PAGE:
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✮ Bangus a la Pobre (P570 +9% service charge). Pan-fried milkfish seasoned with crushed black peppercorns.

I like their big boneless bangus, fried to crunchy perfection and topped with grilled onions. Good to share with the family.

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✮ Pinakbet na Kanin with Lechon Kawali (P690 +9% service charge). Fried Rice mixed with stewed vegetables and topped with deep-fried pork belly.

Order the rice served with pinakbet. You can have the option to top it with lechon kawali or crispy pata. A complete meal in itself with big chunks of vegetables. 

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Salmon sa Miso (P420 +9% service charge)

The salmon broth is rich and salty. A good, healthy alternative to bulalo.

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✮ Inasal na Pecho (P135 +9% service charge). Chicken breast.

The chicken inasal was quite good–very tasty and juicy. 

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Inasal na Paa (P135 +9% service charge). Chicken leg quarterInasal na Atay (P70)Chicken liver.

The food at Balay Dako is designed to provide good value and to be enjoyed with the best Filipino restaurant ambiance.

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The top floor is called Terrazas, a semi-open bar that can be reserved for big functions. It has a seating capacity of 270. 

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You can also eat at Terrazas but you can only order from their bar food menu; eating bulalo is not allowed.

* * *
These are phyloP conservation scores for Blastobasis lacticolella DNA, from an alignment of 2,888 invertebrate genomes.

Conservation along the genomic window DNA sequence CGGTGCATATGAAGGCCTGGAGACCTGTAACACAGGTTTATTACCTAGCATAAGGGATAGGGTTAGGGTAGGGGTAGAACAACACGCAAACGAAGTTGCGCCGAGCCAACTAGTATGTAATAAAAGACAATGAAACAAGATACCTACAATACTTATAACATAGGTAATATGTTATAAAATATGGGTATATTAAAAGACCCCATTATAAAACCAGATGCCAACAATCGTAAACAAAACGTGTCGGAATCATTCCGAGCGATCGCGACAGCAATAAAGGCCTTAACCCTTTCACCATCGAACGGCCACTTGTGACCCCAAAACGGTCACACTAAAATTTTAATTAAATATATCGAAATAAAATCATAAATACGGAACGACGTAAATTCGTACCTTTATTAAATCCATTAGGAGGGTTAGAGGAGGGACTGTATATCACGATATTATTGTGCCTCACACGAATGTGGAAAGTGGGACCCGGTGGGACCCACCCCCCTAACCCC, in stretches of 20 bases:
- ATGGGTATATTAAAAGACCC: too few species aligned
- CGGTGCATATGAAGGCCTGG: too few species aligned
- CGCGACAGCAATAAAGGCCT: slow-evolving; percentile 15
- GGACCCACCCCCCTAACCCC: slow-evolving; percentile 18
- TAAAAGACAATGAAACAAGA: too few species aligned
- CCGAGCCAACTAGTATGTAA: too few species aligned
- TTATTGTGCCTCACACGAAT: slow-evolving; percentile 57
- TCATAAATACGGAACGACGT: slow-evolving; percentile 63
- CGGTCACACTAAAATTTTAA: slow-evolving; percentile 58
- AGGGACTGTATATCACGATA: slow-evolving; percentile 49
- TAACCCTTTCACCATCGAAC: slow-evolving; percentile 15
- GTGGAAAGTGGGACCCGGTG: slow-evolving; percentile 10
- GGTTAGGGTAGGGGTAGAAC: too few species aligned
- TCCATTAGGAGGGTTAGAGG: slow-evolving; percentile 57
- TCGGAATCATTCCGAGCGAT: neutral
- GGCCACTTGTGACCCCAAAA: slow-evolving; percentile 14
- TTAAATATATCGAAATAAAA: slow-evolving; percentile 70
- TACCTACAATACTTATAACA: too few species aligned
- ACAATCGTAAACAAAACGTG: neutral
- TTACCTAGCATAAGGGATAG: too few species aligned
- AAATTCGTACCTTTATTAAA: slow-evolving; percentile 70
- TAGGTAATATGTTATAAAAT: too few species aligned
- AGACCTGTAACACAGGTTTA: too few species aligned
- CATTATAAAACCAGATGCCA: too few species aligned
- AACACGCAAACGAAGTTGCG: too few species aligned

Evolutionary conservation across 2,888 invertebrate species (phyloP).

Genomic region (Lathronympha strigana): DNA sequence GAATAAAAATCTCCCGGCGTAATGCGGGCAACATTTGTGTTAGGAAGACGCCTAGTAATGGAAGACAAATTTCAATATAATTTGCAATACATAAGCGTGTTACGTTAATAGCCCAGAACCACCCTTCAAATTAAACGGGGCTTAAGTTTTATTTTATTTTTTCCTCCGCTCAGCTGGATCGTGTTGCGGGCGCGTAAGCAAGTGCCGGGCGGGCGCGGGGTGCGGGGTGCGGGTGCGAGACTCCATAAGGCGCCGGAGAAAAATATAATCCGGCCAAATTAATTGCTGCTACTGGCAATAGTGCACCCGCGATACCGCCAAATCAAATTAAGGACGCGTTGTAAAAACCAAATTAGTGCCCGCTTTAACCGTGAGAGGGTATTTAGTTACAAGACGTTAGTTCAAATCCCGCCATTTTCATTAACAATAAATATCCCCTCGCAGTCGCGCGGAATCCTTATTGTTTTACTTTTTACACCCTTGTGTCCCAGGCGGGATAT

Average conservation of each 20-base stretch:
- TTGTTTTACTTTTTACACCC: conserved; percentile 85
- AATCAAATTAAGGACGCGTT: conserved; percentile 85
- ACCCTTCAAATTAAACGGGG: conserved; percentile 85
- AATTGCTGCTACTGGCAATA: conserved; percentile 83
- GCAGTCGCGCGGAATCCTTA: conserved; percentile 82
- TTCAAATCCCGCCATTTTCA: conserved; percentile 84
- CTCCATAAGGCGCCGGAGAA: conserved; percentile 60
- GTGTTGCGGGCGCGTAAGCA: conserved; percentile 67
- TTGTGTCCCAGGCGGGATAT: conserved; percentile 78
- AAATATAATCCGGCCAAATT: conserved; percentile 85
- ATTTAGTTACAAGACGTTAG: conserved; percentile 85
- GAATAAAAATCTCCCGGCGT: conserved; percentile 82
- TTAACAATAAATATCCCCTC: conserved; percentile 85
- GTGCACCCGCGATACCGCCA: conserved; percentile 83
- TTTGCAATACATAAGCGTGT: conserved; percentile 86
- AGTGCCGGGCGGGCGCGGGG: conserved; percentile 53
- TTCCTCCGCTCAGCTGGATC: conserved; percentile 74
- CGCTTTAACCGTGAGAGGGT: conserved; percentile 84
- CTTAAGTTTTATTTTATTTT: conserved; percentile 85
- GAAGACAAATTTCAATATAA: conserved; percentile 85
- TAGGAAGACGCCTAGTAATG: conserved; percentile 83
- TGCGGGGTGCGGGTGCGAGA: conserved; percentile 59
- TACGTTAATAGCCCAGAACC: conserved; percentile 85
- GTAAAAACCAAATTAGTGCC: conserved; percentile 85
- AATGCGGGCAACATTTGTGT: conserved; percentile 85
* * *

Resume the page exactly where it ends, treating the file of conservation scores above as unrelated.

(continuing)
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It has an open air veranda with an al fresco view of Taal Volcano and Lake Taal.   

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Pritong Hito (P310 +9% service charge)

The rest of the food that we ordered were just OK. The pricing is cheap, but so is the taste of the food unfortunately.  

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Piniritong Sugpo at Sarsang Itlog na Pula (P660 +9% service charge). Deep-fried prawns served with salted egg sauce.

Most of the food have a clean, tempered taste–like this dish, where you can’t even taste the saltiness of the egg. What’s the point?

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Sisig na Baboy (P340 +9% service charge). Chopped pork face garnished with onions and chilis, served on a hot cast iron platter.

The sisig was just OK. Served hot the classic way on a sizzling plate.

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Sisig na Pusit (P320 +9% service charge)Grilled cubes of squid, mixed with housemade mayonnaise, garlic, and onions, served on a hot cast iron platter.

Order the squid version for a healthier treat. 

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Ginataang Kangkong & Sili (P210 +9% service charge). Water spinach stems and chilis.

The coconut-based dishes were just OK as well.

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Laing na Gabi at Tokwa (P280 +9% service charge). Tofu wrapped in taro leaves and braised coconut milk.

Some foodies recommend the laing but it’s best to decide for yourself. 

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Kalderetang Kambing (P460 +9% service charge). Goat stew with tomatoes, potatoes, and bell peppers.

The kaldereta was also just OK and not something you’ll go back for. 

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Palabok (P350 +9% service charge). Rice noodles in a thick sauce flavored with shrimps and smoked fish, topped with pork rinds, peanuts, fried garlic, and hard boiled egg.

Nobody raved about the palabok

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Tortang Alimasag (P66o +9% service charge). A fritata of crab, meat, leeks, and eggs.

We had some leftovers of this scrambled egg with crab. A bit expensive for what we got.

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Ginataang Puso ng Saging (P220 +9% service charge). Heart of banana tree.